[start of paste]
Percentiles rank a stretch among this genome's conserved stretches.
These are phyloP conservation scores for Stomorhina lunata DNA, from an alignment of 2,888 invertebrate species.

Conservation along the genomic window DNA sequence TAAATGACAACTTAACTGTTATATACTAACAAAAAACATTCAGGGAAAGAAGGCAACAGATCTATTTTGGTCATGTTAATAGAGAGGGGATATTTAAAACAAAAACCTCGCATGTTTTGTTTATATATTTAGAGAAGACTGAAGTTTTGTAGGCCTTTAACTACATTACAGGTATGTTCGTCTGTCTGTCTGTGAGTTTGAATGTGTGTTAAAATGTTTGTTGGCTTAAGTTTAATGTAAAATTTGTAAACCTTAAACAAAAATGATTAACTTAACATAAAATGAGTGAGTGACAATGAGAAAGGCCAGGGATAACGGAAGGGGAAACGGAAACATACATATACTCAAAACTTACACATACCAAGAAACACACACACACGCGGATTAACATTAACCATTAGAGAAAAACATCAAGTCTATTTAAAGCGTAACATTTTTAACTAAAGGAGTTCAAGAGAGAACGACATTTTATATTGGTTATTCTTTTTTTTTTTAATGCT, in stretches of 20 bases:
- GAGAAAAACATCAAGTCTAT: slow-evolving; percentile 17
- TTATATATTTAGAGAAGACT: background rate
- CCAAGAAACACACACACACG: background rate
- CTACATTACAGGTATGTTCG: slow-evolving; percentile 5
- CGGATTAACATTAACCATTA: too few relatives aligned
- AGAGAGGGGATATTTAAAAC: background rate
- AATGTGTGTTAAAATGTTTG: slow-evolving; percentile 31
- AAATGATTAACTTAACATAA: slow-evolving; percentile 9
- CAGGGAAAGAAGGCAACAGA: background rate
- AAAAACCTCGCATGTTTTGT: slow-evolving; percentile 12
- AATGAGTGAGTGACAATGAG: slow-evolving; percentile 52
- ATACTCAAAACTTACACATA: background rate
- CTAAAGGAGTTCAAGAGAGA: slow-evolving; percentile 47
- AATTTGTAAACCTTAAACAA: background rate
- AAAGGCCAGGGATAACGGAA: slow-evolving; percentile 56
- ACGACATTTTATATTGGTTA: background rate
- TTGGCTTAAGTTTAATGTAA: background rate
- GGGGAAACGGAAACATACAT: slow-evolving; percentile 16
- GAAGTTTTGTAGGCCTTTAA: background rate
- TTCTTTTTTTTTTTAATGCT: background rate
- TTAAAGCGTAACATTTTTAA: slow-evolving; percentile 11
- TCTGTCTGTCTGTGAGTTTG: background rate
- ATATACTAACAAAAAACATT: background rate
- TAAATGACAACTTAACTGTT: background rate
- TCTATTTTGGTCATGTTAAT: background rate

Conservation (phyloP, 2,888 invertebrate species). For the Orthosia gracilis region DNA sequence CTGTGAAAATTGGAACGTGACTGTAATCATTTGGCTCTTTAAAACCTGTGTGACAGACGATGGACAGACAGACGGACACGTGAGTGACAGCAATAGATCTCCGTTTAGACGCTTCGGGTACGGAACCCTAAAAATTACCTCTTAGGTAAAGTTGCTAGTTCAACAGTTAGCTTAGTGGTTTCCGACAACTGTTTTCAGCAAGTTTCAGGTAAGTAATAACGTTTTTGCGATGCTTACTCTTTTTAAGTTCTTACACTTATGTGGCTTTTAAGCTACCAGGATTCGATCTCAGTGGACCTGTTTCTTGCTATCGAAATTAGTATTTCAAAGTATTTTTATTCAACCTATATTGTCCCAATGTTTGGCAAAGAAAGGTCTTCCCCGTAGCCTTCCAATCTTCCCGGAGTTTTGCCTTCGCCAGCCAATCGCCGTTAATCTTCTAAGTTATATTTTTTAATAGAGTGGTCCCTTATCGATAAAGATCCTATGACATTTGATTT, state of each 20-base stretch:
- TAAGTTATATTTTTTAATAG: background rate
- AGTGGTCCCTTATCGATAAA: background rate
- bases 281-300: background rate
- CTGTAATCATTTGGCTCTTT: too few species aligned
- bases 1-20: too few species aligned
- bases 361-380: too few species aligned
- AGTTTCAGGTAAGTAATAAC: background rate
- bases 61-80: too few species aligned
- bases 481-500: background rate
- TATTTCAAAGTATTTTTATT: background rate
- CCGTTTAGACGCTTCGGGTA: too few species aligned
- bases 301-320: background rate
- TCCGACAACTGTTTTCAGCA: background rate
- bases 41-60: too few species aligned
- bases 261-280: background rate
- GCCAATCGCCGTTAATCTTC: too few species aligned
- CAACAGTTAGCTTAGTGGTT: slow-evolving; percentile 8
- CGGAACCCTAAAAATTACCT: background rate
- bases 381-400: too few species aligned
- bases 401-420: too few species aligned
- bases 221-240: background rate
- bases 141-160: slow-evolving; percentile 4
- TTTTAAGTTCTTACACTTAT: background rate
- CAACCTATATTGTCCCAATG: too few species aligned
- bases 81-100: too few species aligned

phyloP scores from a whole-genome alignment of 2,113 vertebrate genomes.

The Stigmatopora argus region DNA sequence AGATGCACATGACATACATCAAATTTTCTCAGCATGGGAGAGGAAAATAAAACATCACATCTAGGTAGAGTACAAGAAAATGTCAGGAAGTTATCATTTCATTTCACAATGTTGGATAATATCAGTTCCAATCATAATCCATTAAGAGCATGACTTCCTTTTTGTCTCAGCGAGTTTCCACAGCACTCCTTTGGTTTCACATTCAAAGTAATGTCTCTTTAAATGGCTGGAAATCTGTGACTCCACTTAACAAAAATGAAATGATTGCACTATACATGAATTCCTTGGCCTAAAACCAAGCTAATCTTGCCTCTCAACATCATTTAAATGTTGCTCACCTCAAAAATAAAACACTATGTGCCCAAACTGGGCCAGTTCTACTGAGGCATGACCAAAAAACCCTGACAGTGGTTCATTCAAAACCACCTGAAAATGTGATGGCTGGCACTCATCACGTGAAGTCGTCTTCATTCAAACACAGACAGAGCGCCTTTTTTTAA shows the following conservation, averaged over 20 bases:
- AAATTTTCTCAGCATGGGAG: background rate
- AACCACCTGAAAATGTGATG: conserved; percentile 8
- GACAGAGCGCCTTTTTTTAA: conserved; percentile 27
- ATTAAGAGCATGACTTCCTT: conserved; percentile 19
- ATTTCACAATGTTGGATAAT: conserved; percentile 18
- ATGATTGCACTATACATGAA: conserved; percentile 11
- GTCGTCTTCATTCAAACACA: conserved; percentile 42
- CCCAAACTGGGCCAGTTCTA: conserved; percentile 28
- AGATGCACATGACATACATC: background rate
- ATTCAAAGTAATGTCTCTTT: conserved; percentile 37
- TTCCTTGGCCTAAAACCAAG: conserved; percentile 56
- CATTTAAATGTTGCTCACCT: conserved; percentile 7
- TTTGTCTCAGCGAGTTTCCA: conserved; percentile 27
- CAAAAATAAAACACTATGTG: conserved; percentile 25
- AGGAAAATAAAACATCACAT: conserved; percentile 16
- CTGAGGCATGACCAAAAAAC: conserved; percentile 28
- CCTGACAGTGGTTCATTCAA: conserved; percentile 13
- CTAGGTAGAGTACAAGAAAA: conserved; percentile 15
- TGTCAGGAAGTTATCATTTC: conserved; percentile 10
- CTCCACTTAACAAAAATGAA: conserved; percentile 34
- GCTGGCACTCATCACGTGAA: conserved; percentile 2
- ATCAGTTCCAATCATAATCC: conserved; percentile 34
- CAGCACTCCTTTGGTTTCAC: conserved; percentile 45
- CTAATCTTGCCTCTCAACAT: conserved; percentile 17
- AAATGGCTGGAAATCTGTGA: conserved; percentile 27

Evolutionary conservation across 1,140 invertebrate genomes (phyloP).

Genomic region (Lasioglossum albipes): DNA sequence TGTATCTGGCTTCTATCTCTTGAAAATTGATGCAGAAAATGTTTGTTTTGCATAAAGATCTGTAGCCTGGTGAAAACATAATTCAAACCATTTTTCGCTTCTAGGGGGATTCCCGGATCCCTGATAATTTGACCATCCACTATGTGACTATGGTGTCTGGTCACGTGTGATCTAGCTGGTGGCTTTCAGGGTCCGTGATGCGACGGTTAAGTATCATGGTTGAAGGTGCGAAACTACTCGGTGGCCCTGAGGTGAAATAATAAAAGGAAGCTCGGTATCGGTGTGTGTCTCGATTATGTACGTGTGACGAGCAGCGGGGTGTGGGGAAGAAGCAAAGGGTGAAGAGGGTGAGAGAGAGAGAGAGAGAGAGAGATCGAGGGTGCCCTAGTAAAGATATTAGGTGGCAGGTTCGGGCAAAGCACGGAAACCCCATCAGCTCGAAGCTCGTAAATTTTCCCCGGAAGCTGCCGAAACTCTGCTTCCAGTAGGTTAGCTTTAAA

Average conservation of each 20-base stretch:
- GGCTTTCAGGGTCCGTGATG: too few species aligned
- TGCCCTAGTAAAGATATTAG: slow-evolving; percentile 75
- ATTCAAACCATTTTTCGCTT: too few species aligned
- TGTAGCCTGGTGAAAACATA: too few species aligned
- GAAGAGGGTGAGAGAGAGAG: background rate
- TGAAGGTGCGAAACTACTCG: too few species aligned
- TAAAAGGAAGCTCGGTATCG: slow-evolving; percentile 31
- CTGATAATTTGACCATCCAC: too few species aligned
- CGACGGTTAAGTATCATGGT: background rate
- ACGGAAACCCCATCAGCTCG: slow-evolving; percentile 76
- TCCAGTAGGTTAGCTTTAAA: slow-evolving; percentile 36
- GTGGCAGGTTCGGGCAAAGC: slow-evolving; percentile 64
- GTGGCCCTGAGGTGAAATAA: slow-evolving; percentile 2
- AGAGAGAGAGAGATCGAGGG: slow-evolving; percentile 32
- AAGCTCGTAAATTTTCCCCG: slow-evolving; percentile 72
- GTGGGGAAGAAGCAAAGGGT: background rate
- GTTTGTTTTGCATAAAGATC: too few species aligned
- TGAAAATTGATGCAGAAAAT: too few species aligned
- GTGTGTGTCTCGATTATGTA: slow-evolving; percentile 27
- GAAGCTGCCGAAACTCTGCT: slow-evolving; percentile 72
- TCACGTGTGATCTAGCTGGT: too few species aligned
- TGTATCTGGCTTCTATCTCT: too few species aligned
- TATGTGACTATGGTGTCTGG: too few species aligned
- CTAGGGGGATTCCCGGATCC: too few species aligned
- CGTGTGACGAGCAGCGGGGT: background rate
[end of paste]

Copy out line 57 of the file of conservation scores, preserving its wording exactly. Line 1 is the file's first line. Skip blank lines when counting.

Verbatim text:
- AAATTTTCTCAGCATGGGAG: background rate